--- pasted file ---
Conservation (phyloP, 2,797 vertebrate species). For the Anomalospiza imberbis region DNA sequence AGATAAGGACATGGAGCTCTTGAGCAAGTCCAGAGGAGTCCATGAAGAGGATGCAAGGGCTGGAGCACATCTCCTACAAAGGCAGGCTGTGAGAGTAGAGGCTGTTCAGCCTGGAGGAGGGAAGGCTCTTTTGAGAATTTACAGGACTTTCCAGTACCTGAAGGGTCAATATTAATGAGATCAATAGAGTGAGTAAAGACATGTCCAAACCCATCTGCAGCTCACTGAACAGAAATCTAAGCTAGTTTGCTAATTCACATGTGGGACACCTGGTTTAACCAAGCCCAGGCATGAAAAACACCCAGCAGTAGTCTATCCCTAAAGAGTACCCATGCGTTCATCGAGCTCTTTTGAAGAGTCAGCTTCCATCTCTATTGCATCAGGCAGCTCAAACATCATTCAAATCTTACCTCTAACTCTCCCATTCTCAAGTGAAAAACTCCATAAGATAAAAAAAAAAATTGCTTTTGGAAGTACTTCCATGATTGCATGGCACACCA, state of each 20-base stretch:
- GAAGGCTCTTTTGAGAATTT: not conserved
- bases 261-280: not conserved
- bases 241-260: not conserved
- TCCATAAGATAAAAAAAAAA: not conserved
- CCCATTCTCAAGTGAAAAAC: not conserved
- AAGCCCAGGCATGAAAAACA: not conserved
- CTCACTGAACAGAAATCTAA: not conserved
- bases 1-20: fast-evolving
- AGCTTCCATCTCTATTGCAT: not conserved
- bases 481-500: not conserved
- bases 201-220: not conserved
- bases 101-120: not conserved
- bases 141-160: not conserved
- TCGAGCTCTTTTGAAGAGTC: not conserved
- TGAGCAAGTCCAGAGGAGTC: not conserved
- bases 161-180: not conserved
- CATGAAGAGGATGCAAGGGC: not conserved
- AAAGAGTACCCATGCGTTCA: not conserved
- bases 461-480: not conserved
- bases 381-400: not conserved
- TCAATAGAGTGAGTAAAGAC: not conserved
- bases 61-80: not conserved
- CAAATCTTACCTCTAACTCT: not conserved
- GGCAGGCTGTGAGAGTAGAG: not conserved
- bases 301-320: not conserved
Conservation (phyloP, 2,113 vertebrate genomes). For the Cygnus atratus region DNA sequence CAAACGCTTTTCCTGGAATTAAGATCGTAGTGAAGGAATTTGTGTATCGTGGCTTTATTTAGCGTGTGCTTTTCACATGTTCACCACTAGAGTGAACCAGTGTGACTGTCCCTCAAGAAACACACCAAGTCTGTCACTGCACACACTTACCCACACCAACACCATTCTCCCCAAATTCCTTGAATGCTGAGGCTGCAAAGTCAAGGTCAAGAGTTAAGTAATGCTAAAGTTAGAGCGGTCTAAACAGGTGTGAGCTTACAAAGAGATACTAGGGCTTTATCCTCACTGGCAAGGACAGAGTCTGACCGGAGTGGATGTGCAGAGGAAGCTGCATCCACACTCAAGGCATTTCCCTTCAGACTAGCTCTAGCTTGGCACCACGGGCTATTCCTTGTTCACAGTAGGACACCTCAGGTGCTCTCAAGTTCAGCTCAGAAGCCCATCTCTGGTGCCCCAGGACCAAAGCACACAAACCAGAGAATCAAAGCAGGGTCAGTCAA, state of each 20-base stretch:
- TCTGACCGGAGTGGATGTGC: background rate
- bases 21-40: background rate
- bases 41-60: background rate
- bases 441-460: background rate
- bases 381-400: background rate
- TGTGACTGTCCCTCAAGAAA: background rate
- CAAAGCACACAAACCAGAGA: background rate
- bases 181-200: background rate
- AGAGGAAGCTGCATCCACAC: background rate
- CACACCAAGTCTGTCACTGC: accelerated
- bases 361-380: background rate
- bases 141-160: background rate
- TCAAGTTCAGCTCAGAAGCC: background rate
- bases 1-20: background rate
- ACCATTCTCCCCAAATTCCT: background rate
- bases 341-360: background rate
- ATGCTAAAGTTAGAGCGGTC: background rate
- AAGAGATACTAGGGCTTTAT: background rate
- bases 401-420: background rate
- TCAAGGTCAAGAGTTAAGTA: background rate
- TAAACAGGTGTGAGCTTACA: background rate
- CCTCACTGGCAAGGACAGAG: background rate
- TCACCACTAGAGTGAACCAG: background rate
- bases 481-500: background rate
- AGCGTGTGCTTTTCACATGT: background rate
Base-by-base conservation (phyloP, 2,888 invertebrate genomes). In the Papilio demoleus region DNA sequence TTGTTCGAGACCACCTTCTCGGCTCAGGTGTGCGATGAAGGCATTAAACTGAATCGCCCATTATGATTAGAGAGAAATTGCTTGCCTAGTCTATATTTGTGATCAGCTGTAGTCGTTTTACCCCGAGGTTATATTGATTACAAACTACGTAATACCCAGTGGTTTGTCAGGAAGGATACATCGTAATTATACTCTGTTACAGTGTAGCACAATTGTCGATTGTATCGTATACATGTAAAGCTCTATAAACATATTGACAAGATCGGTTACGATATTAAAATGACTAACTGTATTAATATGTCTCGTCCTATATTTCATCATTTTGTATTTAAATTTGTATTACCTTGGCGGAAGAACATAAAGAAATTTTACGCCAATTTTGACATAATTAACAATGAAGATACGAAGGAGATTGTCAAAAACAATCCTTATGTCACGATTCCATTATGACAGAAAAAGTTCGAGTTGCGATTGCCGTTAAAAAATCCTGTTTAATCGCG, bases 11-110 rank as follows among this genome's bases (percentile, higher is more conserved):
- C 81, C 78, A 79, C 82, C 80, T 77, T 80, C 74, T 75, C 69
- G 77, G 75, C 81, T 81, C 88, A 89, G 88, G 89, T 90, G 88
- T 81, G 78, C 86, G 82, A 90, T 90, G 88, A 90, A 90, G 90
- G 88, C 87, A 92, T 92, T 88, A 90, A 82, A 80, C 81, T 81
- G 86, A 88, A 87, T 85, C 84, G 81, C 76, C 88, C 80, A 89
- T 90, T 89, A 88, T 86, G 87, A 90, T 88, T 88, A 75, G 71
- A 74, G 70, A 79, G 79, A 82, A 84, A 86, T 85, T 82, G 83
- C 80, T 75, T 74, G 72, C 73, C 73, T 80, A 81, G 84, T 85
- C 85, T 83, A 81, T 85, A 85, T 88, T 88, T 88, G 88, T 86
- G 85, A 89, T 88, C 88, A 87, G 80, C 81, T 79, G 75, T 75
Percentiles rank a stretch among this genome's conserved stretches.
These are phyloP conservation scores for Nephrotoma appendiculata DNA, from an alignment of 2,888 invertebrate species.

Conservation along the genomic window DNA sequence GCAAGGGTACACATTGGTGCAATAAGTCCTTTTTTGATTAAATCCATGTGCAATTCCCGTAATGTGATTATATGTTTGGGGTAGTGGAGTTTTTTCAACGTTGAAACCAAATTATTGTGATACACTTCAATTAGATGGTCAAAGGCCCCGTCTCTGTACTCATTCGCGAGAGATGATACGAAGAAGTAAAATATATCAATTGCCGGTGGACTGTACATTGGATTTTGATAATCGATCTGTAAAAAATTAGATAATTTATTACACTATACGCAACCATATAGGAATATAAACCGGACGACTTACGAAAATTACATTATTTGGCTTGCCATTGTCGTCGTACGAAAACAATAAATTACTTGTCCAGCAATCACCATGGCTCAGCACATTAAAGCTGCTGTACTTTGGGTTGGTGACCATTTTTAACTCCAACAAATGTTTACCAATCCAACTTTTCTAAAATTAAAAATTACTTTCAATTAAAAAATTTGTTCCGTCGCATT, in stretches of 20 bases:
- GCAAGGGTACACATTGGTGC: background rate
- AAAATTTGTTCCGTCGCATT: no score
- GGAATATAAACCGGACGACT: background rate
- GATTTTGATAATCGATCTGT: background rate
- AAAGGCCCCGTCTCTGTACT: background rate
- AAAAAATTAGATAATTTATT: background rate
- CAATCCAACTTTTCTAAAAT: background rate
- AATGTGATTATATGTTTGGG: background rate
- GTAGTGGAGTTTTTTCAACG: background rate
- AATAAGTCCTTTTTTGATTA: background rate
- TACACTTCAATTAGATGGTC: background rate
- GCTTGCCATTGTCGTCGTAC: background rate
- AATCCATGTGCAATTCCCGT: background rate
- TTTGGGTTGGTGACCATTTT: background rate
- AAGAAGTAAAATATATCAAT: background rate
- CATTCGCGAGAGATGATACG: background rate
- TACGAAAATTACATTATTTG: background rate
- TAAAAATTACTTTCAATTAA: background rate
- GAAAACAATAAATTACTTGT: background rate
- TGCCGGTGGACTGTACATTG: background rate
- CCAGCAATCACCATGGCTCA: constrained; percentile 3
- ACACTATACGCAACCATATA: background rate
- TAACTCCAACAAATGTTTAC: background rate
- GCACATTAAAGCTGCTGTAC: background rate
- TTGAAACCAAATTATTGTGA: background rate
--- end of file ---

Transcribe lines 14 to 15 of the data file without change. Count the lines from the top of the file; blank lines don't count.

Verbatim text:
- bases 141-160: not conserved
- TCGAGCTCTTTTGAAGAGTC: not conserved